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Free Radic Biol Med. 2001 Dec 1;31(11):1287-312.

Reactive oxygen species, antioxidants, and the mammalian thioredoxin system.

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  • 1Medical Nobel Institute for Biochemistry, Department of Medical Biochemistry and Biophysics, Karolinska Institute, Stockholm, Sweden.

Abstract

Reactive oxygen species (ROS) are known mediators of intracellular signaling cascades. Excessive production of ROS may, however, lead to oxidative stress, loss of cell function, and ultimately apoptosis or necrosis. A balance between oxidant and antioxidant intracellular systems is hence vital for cell function, regulation, and adaptation to diverse growth conditions. Thioredoxin reductase (TrxR) in conjunction with thioredoxin (Trx) is a ubiquitous oxidoreductase system with antioxidant and redox regulatory roles. In mammals, extracellular forms of Trx also have cytokine-like effects. Mammalian TrxR has a highly reactive active site selenocysteine residue resulting in a profound reductive capacity, reducing several substrates in addition to Trx. Due to the reactivity of TrxR, the enzyme is inhibited by many clinically used electrophilic compounds including nitrosoureas, aurothioglucose, platinum compounds, and retinoic acid derivatives. The properties of TrxR in combination with the functions of Trx position this system at the core of cellular thiol redox control and antioxidant defense. In this review, we focus on the reactions of the Trx system with ROS molecules and different cellular antioxidant enzymes. We summarize the TrxR-catalyzed regeneration of several antioxidant compounds, including ascorbic acid (vitamin C), selenium-containing substances, lipoic acid, and ubiquinone (Q10). We also discuss the general cellular effects of TrxR inhibition. Dinitrohalobenzenes constitute a unique class of immunostimulatory TrxR inhibitors and we consider the immunomodulatory effects of dinitrohalobenzene compounds in view of their reactions with the Trx system.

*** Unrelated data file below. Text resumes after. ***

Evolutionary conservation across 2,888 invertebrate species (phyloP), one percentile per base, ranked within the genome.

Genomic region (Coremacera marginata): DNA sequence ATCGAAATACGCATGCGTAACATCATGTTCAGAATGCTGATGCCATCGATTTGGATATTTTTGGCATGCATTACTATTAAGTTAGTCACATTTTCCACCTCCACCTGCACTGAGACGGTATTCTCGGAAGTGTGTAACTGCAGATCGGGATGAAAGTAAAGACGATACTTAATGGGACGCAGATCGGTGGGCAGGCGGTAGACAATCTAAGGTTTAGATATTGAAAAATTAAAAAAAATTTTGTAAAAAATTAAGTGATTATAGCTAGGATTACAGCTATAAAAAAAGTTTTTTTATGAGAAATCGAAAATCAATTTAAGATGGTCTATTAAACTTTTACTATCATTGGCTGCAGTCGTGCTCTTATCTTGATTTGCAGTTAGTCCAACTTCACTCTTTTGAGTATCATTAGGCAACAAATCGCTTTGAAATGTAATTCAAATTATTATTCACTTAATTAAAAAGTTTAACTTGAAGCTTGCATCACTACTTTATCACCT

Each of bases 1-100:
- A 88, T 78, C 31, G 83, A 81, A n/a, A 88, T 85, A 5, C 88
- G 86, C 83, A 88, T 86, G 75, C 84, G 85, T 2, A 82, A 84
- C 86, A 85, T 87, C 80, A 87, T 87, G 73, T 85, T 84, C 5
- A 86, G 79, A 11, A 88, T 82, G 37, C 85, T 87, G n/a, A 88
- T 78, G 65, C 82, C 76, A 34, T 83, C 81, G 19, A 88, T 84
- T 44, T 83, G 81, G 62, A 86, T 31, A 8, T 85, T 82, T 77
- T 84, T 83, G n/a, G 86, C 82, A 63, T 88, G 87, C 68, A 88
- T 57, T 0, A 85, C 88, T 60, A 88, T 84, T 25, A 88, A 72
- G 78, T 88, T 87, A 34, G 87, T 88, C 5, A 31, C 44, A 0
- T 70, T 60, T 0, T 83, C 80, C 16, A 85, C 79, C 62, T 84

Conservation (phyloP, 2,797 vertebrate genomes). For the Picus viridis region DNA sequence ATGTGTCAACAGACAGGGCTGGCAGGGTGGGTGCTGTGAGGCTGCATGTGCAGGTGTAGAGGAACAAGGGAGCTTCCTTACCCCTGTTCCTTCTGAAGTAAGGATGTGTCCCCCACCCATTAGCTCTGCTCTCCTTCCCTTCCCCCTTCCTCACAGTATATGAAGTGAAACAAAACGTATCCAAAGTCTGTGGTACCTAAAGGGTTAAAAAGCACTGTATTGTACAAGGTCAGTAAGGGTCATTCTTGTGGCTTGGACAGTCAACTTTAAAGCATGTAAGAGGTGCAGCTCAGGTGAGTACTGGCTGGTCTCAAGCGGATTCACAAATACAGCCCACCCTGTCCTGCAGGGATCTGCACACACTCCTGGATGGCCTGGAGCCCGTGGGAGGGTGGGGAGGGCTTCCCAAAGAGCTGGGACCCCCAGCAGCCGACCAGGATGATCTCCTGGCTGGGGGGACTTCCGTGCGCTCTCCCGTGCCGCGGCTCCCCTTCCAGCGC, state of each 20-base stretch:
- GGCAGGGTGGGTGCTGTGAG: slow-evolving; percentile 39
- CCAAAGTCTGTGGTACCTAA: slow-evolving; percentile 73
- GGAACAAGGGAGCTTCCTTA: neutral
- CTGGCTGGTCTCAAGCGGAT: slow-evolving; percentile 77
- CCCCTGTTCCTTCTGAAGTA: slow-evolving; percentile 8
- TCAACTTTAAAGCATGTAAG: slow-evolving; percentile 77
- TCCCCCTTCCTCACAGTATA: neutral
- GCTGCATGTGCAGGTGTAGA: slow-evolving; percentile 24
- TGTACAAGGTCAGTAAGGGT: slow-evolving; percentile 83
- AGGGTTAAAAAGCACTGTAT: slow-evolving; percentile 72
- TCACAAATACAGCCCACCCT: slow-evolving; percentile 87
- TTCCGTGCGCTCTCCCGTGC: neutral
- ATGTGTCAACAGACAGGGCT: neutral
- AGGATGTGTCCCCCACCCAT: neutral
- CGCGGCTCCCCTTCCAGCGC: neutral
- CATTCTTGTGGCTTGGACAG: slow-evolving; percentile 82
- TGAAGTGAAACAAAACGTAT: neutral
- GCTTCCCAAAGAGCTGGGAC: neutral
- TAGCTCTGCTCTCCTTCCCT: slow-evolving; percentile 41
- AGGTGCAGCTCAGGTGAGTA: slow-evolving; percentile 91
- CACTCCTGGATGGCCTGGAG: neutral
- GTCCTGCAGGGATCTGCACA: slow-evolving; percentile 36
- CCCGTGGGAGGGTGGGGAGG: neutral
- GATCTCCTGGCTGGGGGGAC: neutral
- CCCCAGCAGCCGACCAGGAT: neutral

PMID:
11728801
[PubMed - indexed for MEDLINE]
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